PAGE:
Ethics

For the week ending 7 December 2002 / 2 Tevet 5763

An Honest Broker

by Rabbi Mendel Weinbach zt'l
The Color of HeavenArtscroll

Question:

A real estate broker is an agent for selling a house which he knows has some defects of which the potential buyer is unaware. Does he have a responsibility to inform the buyer even though this may ruin his prospects for making this transaction?

Answer:

In the Talmud (Mesechta Bava Metzia 50b) a distinction is made in regard to the remuneration responsibility of a seller or buyer who overpaid or underpaid depending on the discrepancy between the normal price and the amount paid. If this difference is more than a sixth the transaction is null and void. If it is an exact sixth the deal is valid but the difference must be returned to the injured party. If the difference is less than a sixth we assume that the injured party forgives such a slight discrepancy and there is no need for compensation.

Based on this rule it would seem that the broker would not be required to reveal the defect if it lowered the value of the house by less than a sixth. There are two considerations, however, which compel us to conclude that he must make the disclosure.

First of all there is the question raised in Shulchan Aruch Chosen Mishpat 227:6 as to whether it is permissible to deceive someone in regard to a sum less than a sixth of the value of the object sold even though he cannot compel him to make remuneration. In addition there is the ruling of the halachic authority "Kiryat Sefer" (Chapter 15 of Laws of Sale) that the concept of a buyer forgiving a discrepancy of less than a sixth applies only to a situation in which the seller deceived the buyer in regard to the price. Should he deceive him, however, in regard to weight, size or any other deficiency there are no grounds for assuming that the buyer waives his right for redress.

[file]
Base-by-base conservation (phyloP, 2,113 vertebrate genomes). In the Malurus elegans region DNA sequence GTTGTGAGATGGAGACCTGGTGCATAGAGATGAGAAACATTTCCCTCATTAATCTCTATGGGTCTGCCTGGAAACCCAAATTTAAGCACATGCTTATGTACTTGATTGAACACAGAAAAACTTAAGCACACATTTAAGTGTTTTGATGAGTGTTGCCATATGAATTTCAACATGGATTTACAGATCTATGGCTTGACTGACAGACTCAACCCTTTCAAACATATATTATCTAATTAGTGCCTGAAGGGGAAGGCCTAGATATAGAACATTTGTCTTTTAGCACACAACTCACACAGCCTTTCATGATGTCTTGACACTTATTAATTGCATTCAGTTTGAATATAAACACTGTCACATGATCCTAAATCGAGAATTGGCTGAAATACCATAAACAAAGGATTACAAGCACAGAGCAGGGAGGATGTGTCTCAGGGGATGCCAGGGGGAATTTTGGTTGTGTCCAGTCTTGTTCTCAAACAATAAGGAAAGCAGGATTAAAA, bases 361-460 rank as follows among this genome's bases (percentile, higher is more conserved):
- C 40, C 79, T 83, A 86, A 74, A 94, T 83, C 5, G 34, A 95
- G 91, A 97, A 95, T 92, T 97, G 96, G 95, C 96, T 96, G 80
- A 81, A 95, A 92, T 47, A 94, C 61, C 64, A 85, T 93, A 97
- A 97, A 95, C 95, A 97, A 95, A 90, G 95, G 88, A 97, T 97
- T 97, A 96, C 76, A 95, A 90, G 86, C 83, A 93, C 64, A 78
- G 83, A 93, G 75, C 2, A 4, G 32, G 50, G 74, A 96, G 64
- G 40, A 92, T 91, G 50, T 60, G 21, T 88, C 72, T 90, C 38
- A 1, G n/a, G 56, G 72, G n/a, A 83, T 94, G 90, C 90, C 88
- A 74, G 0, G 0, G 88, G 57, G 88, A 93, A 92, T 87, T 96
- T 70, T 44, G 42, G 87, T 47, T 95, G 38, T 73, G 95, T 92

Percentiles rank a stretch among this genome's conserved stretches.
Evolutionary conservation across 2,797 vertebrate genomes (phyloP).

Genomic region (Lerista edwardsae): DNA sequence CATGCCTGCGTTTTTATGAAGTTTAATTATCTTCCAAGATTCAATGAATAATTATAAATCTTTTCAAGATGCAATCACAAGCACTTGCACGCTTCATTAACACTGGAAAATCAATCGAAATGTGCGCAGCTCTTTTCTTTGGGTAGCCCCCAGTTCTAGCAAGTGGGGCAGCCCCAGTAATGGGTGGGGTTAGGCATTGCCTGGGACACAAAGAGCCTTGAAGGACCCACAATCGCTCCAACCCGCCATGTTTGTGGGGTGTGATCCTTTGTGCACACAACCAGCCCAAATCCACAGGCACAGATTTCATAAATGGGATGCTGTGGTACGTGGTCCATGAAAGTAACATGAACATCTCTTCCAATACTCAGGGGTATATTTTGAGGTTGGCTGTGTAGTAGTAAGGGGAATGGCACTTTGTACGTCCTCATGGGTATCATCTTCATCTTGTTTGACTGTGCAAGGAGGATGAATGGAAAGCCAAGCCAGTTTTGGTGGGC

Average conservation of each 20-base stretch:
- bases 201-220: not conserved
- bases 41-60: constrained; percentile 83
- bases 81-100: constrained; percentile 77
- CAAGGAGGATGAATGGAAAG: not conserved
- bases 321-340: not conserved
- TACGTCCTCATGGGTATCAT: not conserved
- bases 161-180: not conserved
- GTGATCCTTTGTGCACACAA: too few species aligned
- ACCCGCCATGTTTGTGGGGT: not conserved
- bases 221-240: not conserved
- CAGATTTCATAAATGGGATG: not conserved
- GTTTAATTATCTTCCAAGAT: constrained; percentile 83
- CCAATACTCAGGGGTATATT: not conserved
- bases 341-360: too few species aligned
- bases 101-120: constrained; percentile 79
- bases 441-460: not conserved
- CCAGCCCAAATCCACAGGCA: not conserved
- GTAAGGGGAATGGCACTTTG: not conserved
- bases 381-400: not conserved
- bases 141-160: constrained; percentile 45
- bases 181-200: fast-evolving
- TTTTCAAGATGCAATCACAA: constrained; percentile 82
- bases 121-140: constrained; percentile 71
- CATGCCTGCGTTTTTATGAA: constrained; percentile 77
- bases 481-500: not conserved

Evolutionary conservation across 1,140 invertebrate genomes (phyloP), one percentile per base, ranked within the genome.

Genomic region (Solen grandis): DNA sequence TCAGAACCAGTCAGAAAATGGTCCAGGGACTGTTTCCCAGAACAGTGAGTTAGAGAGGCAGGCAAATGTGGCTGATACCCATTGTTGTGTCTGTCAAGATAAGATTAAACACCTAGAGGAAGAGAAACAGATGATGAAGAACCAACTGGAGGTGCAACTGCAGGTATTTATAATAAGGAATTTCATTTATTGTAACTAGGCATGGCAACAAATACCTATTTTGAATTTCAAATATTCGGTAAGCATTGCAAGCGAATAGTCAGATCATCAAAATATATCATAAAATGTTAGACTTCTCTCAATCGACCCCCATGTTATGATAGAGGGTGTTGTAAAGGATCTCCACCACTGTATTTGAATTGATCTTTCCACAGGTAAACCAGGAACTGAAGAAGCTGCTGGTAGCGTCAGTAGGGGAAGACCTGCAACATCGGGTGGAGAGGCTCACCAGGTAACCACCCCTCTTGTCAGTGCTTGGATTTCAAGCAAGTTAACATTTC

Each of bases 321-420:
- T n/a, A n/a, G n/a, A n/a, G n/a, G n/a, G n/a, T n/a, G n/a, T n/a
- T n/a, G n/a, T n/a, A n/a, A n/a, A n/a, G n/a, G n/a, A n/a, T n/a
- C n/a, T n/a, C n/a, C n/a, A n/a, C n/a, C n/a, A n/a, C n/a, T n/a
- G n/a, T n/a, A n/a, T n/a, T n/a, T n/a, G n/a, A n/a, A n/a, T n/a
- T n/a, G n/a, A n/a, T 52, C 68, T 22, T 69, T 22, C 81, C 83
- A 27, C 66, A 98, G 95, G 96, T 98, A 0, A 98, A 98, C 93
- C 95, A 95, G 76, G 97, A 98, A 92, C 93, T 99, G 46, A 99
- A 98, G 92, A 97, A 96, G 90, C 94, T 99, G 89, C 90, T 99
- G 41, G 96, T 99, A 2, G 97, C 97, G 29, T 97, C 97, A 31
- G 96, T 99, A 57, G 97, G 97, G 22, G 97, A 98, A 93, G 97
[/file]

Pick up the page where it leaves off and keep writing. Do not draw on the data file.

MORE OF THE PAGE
Since the broker is an accomplice to such deception it is incumbent upon him to reveal the houses defect if knowledge of such a defect would have discouraged the buyer from purchasing the property at the stipulated price.

(Adapted from the Response of Rabbi Yitzchak Zilberstein, Rabbi of the Ramat Elchanan community in Bnei Brak.)

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